• alman08alman08 Posts: 282
    Please let me know what the dealer has said about your car. I have an 02 XLT 4wd with 3200 miles on it, and I heard that 3 times in the past when was on the freeway going at 65-75... noise would be gone when I lifted my foot of the accelerator. Since it did not happen all the time, I did not bring it to the dealer. Thanks
  • heintz1heintz1 Posts: 52
    If the problem remains unsolved, consider having the tires road-force balanced. In fact, I'm now convinced that anytime I place new tires on my truck, I'll have them road-forced balanced at the time of installation, and I don't mind spending the extra money to have things done right.
  • swschradswschrad Posts: 2,171
    what makes road-force balancing different from spin balancing? are the tires under load?
  • jecoueyjecouey Posts: 4
    Well, the dealer said the vibration at 60-65 mph was caused by the wheels being unbalanced due to dried mud on the wheels. They took the mud out and rebalanced all wheels. The vibration did go away. We do live in an area where lots of the local roads are not paved with asphalt or gravel (i.e., northwest NM), so this is not as hokey as it sounds, and again, the vibration did go away.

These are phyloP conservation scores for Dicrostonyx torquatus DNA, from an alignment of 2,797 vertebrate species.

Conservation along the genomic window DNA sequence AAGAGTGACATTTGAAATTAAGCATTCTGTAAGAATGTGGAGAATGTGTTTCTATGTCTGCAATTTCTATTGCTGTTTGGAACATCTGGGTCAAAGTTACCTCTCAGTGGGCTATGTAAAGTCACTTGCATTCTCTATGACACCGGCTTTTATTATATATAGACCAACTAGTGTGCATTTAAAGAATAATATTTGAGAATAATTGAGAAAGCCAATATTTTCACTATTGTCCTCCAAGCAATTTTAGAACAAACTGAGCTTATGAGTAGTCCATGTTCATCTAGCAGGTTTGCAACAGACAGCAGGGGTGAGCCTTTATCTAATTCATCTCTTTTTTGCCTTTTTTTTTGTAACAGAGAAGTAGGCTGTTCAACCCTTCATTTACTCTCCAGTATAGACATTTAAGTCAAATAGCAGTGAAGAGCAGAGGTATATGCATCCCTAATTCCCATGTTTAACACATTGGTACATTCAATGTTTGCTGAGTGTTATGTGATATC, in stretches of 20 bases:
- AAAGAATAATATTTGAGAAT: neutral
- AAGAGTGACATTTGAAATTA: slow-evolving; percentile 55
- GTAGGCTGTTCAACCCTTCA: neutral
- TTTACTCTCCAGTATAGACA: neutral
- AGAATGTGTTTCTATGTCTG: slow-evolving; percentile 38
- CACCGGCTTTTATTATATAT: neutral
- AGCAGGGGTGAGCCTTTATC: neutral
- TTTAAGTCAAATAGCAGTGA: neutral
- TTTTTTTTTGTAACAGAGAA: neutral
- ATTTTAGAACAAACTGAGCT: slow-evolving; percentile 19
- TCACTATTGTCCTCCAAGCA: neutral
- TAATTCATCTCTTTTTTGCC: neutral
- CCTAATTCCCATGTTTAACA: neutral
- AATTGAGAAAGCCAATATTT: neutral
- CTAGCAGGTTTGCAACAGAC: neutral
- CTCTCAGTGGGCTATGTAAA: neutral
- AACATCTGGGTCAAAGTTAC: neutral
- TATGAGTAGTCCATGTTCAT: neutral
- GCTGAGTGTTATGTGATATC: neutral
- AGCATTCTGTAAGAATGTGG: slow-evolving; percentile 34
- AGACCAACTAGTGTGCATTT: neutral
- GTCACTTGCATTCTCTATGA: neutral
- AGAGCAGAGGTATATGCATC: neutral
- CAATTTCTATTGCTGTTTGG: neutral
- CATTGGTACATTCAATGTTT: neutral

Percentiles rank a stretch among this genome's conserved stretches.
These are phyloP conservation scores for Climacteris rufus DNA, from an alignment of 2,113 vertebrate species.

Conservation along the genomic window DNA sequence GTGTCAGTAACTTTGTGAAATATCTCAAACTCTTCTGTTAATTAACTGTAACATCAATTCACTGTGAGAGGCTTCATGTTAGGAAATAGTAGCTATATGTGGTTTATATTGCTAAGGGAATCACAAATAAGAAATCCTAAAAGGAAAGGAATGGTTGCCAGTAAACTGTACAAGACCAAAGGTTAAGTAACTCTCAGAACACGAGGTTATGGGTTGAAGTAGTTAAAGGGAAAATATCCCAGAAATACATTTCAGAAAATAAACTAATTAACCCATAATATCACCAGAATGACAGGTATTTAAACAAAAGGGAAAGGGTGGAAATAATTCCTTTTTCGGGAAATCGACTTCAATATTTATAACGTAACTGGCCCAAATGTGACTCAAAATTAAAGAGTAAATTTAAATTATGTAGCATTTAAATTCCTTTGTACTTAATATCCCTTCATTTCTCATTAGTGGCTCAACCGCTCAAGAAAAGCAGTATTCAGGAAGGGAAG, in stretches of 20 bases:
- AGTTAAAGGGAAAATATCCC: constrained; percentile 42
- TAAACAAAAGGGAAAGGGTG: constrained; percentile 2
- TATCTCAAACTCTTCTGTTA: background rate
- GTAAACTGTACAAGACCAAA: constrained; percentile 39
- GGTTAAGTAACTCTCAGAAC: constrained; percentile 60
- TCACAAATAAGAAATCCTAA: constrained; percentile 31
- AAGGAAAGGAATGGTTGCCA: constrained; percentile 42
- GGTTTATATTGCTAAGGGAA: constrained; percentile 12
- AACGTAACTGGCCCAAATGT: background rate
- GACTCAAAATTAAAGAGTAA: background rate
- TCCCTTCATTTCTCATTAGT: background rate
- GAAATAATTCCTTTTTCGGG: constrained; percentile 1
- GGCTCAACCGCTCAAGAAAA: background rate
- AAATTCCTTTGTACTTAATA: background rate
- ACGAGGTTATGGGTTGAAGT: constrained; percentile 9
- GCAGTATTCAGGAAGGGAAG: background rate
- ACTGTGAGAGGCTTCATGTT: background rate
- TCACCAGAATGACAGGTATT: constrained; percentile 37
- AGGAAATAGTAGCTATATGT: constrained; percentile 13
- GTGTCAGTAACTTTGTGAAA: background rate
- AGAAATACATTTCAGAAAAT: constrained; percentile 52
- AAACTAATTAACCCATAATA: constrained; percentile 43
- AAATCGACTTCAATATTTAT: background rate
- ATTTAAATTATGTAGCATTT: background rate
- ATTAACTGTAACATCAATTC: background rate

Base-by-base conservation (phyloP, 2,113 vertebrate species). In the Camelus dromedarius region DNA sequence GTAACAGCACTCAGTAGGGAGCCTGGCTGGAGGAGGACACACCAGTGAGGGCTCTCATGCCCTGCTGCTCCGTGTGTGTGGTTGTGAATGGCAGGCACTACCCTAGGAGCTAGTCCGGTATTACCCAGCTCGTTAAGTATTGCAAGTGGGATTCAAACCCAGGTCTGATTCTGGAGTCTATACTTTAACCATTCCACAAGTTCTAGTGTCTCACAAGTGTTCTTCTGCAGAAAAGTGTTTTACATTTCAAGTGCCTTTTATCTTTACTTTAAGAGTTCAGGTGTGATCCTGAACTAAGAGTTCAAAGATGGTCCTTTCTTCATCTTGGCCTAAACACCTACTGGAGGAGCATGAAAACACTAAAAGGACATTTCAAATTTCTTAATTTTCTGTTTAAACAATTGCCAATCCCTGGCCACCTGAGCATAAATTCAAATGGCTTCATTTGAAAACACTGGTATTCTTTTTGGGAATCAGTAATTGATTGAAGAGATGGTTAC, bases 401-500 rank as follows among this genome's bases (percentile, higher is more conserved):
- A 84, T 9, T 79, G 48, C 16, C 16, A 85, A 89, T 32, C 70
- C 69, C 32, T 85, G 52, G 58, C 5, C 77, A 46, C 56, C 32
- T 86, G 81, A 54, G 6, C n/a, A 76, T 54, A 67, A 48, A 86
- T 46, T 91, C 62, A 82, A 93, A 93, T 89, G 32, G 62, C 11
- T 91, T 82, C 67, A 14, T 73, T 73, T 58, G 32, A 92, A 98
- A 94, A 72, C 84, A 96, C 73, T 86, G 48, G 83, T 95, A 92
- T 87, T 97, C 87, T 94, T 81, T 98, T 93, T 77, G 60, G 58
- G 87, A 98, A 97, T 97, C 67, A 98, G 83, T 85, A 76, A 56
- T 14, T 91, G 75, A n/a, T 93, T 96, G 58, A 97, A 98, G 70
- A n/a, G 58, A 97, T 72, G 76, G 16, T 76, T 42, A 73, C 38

But our Explorer still runs a little rough, especially when idling. The dealer said Ford was aware this is a problem on a lot of 2003 Explorers, but has not, and probably will not, do anything about it. I was reading the NM lemon laws yesterday before I went to pick up our Explorer, and when talking to the dealer, I noticed they were very cafeful in their wording to me how this rough idling issue did not affect operation and performance.

    To the person who wrote about roughness when accelerating, maybe a higher grade of gasoline would help. I am not an expert, but you might give it a try for a tank or two. I used to have a Subaru that ran rough when I tried to accelerate aggressively (e.g., it almost knocked), but that went away when I used a higher octane (especially more demanding situations like mountain driving).
  • heintz1heintz1 Posts: 52